Post-graduation prospects for international students in Singapore are looking positive, with unemployment rates remaining low and recent figures from the island state showing 82 percent of those who apply for permanent residency (PR) are successful.
Over the past 10 years, nearly 6,000 international students were granted PR in Singapore after graduation. A further 1,072 students took up citizenship at the end of 2017, The PIE News reports.
Graduates who stay in Singapore beyond university also have good job security as only 2.2 percent of Singapore’s workforce is unemployed, and this is considered high within the country’s economic history according to Trading Economics.
The majority of international students in Singapore who applied to obtain permanent residency were successful, according to a minister. https://t.co/46ItW5QrXC#IntlEd #Singapore #ResidencyRights pic.twitter.com/eK214I7aXo
— The PIE News (@ThePIENews) March 6, 2018
Singapore’s Second Minister of Home Affairs Josephine Teo was unable to identify where the students who received PR were from but believed the statistic reflected Singapore’s Asia driven international student population.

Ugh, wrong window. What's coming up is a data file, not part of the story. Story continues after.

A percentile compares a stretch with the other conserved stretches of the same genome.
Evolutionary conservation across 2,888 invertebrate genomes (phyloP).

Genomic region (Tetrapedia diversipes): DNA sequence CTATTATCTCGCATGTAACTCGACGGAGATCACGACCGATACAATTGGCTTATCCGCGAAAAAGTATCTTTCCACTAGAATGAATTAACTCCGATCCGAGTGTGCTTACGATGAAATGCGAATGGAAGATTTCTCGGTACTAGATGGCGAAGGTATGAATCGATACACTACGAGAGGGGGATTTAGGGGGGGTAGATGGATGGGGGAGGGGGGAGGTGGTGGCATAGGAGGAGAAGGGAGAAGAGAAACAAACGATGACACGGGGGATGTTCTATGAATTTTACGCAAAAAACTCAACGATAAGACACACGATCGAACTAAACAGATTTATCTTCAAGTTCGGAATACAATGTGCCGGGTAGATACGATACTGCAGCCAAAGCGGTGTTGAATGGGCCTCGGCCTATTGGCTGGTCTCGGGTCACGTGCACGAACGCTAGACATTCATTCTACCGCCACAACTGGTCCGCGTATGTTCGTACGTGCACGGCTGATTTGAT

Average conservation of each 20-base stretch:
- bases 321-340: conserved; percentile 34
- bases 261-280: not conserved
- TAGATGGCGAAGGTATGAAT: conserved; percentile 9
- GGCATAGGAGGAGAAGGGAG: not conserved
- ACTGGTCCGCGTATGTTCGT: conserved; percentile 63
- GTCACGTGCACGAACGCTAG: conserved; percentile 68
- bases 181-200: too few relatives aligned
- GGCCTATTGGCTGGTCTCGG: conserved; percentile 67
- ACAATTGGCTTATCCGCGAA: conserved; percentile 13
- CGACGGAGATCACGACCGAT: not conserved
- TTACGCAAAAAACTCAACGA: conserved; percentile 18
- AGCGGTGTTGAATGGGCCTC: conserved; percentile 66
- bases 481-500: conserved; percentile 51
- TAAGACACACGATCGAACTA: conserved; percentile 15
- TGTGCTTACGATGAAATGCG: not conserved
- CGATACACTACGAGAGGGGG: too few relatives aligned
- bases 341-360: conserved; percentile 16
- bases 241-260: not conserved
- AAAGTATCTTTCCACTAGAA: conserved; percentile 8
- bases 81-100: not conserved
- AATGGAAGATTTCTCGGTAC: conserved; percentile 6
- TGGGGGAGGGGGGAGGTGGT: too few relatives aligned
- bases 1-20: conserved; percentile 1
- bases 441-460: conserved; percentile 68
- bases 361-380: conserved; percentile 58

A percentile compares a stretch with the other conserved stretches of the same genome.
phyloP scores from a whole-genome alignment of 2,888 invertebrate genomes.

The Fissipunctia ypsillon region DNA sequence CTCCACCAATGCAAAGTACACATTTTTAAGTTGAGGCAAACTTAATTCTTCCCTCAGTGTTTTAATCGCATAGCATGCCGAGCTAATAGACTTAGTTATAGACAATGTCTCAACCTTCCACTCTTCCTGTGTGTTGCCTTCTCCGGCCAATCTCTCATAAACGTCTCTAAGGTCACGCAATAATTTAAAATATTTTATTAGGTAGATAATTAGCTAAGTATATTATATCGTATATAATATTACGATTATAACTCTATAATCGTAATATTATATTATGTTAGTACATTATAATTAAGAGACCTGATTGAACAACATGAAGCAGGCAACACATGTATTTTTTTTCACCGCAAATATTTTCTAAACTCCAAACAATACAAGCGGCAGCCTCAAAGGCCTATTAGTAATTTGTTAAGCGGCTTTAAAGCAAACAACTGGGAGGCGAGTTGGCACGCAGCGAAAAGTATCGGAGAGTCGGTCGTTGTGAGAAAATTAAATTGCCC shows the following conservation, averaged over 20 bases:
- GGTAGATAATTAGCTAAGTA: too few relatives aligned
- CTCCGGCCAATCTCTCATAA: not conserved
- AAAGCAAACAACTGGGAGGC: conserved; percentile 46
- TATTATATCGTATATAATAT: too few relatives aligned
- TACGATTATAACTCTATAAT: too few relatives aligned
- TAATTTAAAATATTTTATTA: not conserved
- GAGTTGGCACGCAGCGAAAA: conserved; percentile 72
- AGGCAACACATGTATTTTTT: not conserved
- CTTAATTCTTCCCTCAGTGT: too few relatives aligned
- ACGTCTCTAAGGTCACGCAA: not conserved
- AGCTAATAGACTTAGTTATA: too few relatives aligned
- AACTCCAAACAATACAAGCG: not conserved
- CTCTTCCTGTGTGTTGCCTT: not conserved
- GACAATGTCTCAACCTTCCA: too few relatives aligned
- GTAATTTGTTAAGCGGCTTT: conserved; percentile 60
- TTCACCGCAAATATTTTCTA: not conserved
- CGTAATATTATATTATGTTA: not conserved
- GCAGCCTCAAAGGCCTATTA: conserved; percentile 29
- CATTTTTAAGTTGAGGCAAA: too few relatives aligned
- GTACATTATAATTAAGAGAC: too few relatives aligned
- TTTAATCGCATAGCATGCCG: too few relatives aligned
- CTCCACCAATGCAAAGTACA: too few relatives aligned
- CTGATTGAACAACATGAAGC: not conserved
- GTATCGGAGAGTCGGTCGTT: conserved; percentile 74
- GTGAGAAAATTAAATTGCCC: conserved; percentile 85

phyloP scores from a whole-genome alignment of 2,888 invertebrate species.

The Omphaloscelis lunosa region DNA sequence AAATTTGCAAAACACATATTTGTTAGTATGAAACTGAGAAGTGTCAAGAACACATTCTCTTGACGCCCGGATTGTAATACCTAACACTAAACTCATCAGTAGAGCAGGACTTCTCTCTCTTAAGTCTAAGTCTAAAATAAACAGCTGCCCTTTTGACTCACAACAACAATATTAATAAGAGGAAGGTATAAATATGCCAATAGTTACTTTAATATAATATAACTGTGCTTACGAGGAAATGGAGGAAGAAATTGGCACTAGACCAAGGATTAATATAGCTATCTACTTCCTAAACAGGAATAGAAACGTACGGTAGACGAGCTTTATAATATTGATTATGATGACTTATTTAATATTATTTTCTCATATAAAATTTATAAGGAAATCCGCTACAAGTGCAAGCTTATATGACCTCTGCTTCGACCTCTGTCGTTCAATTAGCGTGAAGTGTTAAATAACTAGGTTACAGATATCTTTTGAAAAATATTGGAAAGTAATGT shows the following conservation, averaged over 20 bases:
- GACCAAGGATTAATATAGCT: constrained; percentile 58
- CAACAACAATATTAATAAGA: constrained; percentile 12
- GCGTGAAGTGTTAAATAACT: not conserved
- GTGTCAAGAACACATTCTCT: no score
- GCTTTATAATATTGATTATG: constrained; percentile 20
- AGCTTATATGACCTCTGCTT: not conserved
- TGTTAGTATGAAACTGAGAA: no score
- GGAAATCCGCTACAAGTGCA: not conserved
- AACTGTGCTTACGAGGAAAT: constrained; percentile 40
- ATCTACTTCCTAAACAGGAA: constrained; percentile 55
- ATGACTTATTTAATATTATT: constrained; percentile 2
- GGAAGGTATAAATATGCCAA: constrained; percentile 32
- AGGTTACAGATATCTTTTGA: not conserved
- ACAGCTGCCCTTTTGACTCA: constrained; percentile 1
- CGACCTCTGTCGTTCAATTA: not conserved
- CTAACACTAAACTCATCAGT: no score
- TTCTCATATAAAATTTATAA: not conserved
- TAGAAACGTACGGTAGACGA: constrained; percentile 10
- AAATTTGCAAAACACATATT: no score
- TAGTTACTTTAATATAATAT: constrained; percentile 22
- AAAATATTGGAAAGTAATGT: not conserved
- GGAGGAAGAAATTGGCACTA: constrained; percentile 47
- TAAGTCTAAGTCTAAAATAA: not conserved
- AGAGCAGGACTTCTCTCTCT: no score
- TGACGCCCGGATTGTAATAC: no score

“[I]n assessing whether an applicant should be granted ‘PR’ or Singapore Citizenship, an important consideration is the applicant’s ability to integrate with the local population as well as his potential to contribute to our society. These considerations apply to all applicants, including the foreign students,” Teo said, according to The Pie News.
Although international students have bright graduate prospects in Singapore, the 2011 cap on international students has led to a fall in overseas students in the country. In the past five years, the number of international students enrolled at the National University of Singapore fell from 5,923 to 4,637.
This is having a broader negative impact on Singapore’s culture and economy, reported Today Online.
Welcoming overseas students and allowing them to stay in Singapore after graduation puts the country on the map as an international education hotspot, and will benefit the economy with diversified skill sets and perspectives.
As birth rates fall, primary and high schools are seeing a rise in empty seats. Singapore needs to recruit more international students over the coming years to protect its universities from the same fate.
Efforts to grant international students will help ensure that educated minds continue contributing to the economy after graduation, and the country can make sure is making the most of the overseas student market by welcoming more students into its institutions.